Fear gripped residents of Southern Kaduna yesterday after two earth tremors shook the ground and buildings but caused no damage.
Urging calm, the Kaduna State government said it had made a formal report to appropriate authorities to investigate and issue appropriate guidance on the development.
Already, experts have warned that six states, Lagos, Rivers, Delta, Bayelsa, Cross River and Oyo , could experience earthquakes before 2020.
The Nigerian Association of Water-Well Drilling Rig Owners and Practitioners (AWDROP) called on the Federal Government to take measures that could mitigate effects in the vulnerable states.
The two tremors, which occurred while people were in church, were particularly strong in Kwoi town, headquarters of Jaba Local Council of Kaduna State. According to information received in Abuja, the incident left many people confused.
“We initially thought it was a bomb blast. The sound and reverberations were repeated within an hour, sending chills down our spines. We were told they were from the Nok area. But a call there showed it was not so. Please, pray for us,” Taliya Ezra told The Guardian on phone.
An indigene of Kwoi, based in Abuja, confirmed the tremors, but said his enquiries did not show there had been any damage to structures or even the earth surface.
This is the second time tremors would shake parts of Kaduna State this year. On July 30, 2016, Haying Magani in Ikara Local Council of the state was shaken by a light tremor, which destroyed homes and injured people.
According to a statement by Special Assistant to the Governor (Media and Publicity), Samuel Aruwan, Governor Nasir Ahmad El-Rufai confirmed that geological and emergency agencies had been notified.
“The governor sympathises with the people in the Kwoi area over the reported tremors. He has directed the State Emergency Management Agency (SEMA) to mobilise to the area and comfort our citizens. The National Geological Agency has also been notified, and has been invited to investigate the tremors and provide appropriate guidance,” reads the statement in part.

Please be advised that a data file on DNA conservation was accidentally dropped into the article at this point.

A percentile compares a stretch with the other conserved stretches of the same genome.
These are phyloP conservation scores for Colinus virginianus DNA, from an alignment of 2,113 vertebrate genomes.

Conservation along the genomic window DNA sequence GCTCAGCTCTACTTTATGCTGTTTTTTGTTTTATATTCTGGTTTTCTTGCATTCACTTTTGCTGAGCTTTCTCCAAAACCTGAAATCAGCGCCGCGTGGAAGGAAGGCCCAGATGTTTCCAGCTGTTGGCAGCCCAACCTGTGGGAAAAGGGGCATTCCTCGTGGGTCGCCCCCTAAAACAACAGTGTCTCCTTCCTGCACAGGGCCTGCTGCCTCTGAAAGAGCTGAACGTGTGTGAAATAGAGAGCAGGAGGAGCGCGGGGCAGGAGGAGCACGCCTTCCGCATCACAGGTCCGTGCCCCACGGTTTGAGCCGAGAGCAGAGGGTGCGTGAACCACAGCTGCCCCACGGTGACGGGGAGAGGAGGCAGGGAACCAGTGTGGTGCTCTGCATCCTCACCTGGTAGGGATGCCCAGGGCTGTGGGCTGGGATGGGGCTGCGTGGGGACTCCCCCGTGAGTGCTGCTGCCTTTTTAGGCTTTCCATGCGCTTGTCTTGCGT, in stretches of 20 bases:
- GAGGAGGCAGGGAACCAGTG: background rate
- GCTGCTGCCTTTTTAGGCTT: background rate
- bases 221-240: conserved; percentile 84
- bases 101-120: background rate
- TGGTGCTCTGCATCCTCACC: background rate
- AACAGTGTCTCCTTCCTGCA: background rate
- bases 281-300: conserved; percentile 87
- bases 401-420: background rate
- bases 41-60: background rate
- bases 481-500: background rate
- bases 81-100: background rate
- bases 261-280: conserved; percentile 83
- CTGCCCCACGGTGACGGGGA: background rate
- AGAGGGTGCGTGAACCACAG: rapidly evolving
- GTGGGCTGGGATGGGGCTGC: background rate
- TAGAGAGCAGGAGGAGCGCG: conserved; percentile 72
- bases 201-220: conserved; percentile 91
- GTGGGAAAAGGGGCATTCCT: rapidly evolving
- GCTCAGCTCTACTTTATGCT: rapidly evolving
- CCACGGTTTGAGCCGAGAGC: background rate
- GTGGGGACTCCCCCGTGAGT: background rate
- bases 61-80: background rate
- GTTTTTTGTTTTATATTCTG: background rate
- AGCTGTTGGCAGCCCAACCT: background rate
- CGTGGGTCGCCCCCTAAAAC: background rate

Confirming the incident, the chairman, Caretaker Committee of Kwoi Local Council, Ben Kure, said: “I was in church around 10:30 a.m. when, for about three to five seconds, the first one occurred, shaking the entire town and buildings. We came out from the church and inspected the town. There was no damage or injury. Two hours later, while I was driving to Kaduna, a palace official called to inform me that there had been another tremor. There was also no damage.”
AWDROP, at a press conference addressed by its National President, Michael Ale, lamented that lack of Underground Water Abstraction Regulation in Nigeria could induce earthquakes and sea water intrusion, “hence the need for government to ensure strict compliance in the implementation of the code of practice in borehole drilling.”
Ale said his association had been informed of salt-water intrusion affecting underground water usage and subsidence along the land-ocean boundaries in shoreline areas.
Researchers from the Department of Geology, Obafemi Awolowo University (OAU), Ile-Ife, led by Dr. Adepelumi Adekunle Abraham, had, in a report titled, “Preliminary Assessment of Earth Tremor Occurrence in Shaki Area, Shaki West Local Government, Oyo State”, warned of an impending ‘damaging earthquake’ in the next four years.
Adepelumi’s report states: “After the earth tremor of 2009 in southwestern Nigeria that was felt in several towns and villages in Oyo, Osun and Ogun States, a detailed short-term probabilistic earthquake prediction was carried out by our team. Our findings indicate the probability of earthquake occurrence in the study area between the year 2009 and 2028 increased from 2.8 per cent to 91.1 per cent.”